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Surely that sort of pointer manipulation isn't something we should encourage when you're using a C++ compiler.

I'm sure your right. It's just I don't 'think' in C++ so don't even consider how to perform a given task using non C features. I realize I'm using C++ features when I use the serial library functions but that's not the same as building such functions from scratch. I usually find a way to accomplish what I'm trying to do sticking with C and as I code for my personal retirement hobby only it's not a restriction that I feel.

 Digital and analog electronics hardware is where my past employment experience and education was grounded in, software is just the BS I have to put up with to get stuff working like I want.  smiley-wink

Lefty
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Hi,

fungus' original recomendation was you learn some general coding. You should be advised that the question you've asked is a really tough one to answer, likely to recieve alot of varied feedback.  I agree with Retrolefty's suggestion with some caveats.   C is probably better to learn first if you will just be programming the arduino.  If you wanted to write programs for other things, like computers or phones etc. it's arguably not the best option.

Learning C first is fine as long as you understand that switching to C++ down the road will require that you change the way "you think about designing making your programs work."  Which can be really tough for some people as it imposes a bunch of new rules that are hard to make sense of at first...  These new rules tend to make it a more powerful language because you can manage Complex programs easier and thus is more productive.  So if you do end up learning C first, always keep that in mind and don't forget it.  You may want to do a bit of research on the differences between the languages and their "programming paradyms", then make a decision. One final thought to consider- today, many microcontrollers like the arduino are still generally limited by its resources which is why C is so widely used.  In the coming years as the MCUs continue to evolve you may see a greater shift to Object Oriented design.  Again, these are just my personal opinions and recommendations.  
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Learning C first is fine as long as you understand that switching to C++ down the road will require that you change the way "you think about designing making your programs work."

Yep. That's why I think it's better to learn C++ first.

C++ has a lot of little, non-obvious advantages that add up to quite a lot. Classes+objects in particular.

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Oh my head hurts.  lol

No really thanks for all the input. I found a course on lynda.com the goes over both just to get you started.

I am going to look over it and see.  As far as my plans for programming, well its only for the Arduino.  I am Network engineer and IT manager, I have no plans on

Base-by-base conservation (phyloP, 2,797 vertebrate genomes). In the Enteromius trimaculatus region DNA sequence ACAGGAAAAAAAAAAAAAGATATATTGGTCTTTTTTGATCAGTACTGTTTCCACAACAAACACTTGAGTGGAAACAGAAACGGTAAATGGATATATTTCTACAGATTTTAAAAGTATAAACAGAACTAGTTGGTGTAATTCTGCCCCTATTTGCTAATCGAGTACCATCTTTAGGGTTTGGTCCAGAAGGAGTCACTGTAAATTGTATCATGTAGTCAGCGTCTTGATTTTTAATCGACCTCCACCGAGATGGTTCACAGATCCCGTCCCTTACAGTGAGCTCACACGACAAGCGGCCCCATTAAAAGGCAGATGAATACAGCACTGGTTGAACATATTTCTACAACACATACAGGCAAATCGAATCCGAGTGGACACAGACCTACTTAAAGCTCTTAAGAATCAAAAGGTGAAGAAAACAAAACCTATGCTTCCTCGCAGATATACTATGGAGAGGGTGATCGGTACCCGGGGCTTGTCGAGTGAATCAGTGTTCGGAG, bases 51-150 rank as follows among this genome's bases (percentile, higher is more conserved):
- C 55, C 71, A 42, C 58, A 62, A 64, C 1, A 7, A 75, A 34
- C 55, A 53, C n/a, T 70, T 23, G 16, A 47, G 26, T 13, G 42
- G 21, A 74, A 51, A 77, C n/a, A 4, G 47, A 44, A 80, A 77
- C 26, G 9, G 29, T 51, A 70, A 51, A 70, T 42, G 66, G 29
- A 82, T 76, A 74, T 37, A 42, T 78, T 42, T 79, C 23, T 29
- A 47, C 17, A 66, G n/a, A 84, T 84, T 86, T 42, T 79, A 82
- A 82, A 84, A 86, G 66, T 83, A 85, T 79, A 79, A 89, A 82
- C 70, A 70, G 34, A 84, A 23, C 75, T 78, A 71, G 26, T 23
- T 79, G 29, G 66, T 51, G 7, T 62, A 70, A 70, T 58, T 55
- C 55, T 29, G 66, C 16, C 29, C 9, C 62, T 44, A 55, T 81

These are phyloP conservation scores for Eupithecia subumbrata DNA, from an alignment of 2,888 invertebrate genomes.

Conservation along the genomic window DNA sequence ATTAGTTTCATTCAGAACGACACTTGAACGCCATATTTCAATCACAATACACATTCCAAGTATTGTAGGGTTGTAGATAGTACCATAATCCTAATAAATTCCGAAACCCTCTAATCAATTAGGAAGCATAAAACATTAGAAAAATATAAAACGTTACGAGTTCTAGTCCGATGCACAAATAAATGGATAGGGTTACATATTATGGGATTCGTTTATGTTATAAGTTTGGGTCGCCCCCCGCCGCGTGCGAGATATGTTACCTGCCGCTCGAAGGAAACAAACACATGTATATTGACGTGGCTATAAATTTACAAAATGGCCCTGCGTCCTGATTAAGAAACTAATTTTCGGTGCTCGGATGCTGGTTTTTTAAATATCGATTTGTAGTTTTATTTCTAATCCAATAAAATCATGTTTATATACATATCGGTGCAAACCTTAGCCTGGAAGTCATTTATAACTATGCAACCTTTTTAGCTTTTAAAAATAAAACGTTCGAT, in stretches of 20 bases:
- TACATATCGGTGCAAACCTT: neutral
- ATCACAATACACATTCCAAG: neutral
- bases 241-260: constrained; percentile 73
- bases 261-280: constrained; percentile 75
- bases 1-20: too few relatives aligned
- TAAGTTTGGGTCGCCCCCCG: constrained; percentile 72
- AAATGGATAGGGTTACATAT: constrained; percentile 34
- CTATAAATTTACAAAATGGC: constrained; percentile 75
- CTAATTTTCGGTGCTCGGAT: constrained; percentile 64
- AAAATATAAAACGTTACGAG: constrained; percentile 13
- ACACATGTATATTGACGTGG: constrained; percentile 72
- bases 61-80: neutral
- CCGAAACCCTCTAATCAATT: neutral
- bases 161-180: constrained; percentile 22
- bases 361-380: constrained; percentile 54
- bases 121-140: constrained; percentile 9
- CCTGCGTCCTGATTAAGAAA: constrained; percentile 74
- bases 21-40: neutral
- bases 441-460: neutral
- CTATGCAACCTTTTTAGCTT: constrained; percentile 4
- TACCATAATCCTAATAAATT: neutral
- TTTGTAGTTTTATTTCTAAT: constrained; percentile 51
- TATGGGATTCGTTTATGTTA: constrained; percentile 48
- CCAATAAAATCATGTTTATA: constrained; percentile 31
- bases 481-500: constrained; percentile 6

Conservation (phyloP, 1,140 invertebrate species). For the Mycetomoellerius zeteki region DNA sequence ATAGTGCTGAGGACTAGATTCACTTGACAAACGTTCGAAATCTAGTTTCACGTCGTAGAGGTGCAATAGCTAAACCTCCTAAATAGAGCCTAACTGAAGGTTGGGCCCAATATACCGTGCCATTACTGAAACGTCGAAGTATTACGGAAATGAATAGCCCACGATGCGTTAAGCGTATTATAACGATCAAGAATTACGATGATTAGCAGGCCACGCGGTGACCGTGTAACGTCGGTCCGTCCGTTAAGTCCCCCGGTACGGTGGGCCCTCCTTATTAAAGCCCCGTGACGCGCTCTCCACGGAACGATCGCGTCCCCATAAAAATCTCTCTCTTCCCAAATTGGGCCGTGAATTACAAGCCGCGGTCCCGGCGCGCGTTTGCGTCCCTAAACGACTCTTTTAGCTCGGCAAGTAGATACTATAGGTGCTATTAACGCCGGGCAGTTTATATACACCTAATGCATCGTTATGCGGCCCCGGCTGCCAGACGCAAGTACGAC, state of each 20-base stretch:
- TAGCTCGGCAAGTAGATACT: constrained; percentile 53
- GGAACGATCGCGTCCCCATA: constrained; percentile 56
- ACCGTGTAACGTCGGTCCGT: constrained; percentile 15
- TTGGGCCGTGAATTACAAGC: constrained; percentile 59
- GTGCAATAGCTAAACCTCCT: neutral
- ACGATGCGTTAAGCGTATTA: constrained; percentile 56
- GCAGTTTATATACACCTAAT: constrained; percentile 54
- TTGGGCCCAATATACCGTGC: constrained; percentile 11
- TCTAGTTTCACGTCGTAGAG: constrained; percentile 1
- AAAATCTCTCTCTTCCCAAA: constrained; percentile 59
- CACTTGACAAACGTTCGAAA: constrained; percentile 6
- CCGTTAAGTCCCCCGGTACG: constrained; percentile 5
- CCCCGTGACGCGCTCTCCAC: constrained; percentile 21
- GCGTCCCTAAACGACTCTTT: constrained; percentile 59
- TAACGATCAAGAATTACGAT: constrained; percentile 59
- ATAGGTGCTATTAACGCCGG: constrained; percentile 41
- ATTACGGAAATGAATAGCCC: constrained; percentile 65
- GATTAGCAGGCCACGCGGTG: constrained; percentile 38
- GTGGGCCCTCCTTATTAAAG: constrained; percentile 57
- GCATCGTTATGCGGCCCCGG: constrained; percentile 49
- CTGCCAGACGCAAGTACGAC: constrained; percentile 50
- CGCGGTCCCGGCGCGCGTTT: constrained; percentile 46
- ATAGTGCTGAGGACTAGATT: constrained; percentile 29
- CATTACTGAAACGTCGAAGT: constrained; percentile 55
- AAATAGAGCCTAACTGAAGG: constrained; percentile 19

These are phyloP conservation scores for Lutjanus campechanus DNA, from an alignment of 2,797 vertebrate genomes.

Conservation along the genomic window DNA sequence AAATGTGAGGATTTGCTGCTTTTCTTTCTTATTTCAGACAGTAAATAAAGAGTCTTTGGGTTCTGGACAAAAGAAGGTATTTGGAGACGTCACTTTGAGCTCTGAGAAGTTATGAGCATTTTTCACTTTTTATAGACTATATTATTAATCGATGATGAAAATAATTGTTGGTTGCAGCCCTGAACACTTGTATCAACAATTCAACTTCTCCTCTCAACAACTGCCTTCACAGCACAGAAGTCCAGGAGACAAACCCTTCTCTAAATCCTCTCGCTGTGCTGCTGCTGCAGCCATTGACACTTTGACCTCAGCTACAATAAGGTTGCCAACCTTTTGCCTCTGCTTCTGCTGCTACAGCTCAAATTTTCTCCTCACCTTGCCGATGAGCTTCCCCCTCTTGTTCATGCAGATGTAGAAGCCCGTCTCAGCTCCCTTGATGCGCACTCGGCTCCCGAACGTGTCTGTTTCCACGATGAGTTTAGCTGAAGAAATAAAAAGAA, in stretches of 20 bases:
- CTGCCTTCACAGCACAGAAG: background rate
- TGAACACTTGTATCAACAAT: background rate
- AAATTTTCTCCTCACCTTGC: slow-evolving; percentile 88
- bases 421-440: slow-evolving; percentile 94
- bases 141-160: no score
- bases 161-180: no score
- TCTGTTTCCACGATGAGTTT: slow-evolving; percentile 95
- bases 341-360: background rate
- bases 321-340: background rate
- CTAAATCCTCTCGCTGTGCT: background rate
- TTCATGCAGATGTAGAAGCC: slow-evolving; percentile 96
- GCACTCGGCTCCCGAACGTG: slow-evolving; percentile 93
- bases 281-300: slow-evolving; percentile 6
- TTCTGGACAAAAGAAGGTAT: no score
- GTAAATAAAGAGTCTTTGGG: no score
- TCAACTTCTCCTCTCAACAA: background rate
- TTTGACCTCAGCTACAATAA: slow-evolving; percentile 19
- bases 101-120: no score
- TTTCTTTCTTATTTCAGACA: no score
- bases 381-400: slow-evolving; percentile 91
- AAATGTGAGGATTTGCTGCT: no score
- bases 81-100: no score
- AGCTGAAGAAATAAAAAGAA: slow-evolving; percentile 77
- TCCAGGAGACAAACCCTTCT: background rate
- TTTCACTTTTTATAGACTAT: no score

Becoming a programmer. This is all just for fun.

I may go over the code I have now and see I can dumb it down so I can finish my Lamp though

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Oh my head hurts.  lol

No really thanks for all the input. I found a course on lynda.com the goes over both just to get you started.

I am going to look over it and see.  As far as my plans for programming, well its only for the Arduino.  I am Network engineer and IT manager, I have no plans on
Becoming a programmer. This is all just for fun.

I may go over the code I have now and see I can dumb it down so I can finish my Lamp though



Well to continue on the thought, do realize that C is a proper subset of C++ so you are not having to 'switch' to anything or 'unlearn' anything to after mastering C to start learning and utilizing the features that C++ adds to the language.

Lefty
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Hi Lefty,

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Well to continue on the thought, do realize that C is a proper subset of C++ so you are not having to 'switch' to anything or 'unlearn' anything to after mastering C to start learning and utilizing the features that C++ adds to the language.

I'm going have to strongly disagree with that statement.  I know when I personally had to make that Paradym Shift it was extremely difficult, and it was for many other programmers too.  I only bring this up as I don't want someone who has asked us for help to be potentially misled by trivializing the difficulty in the "switch" for some people.

One of the well known books I read to begin learning C++ explains the challenges here:

http://books.google.ca/books?id=eC-iLe_iET8C&pg=PA10&dq=c%2B%2B+primer+plus+unlearn+c&hl=en&sa=X&ei=8ok2UdmBGJTa2wWqmoDIAg&ved=0CDEQ6AEwAA


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Well to continue on the thought, do realize that C is a proper subset of C++ so you are not having to 'switch' to anything or 'unlearn' anything to after mastering C to start learning and utilizing the features that C++ adds to the language.

I'm going have to strongly disagree with that statement.

Me too. It's a common belief among C programmers but it's not really true.

C++ isn't "C with extra stuff" when that "extra stuff" makes up 90% of the program.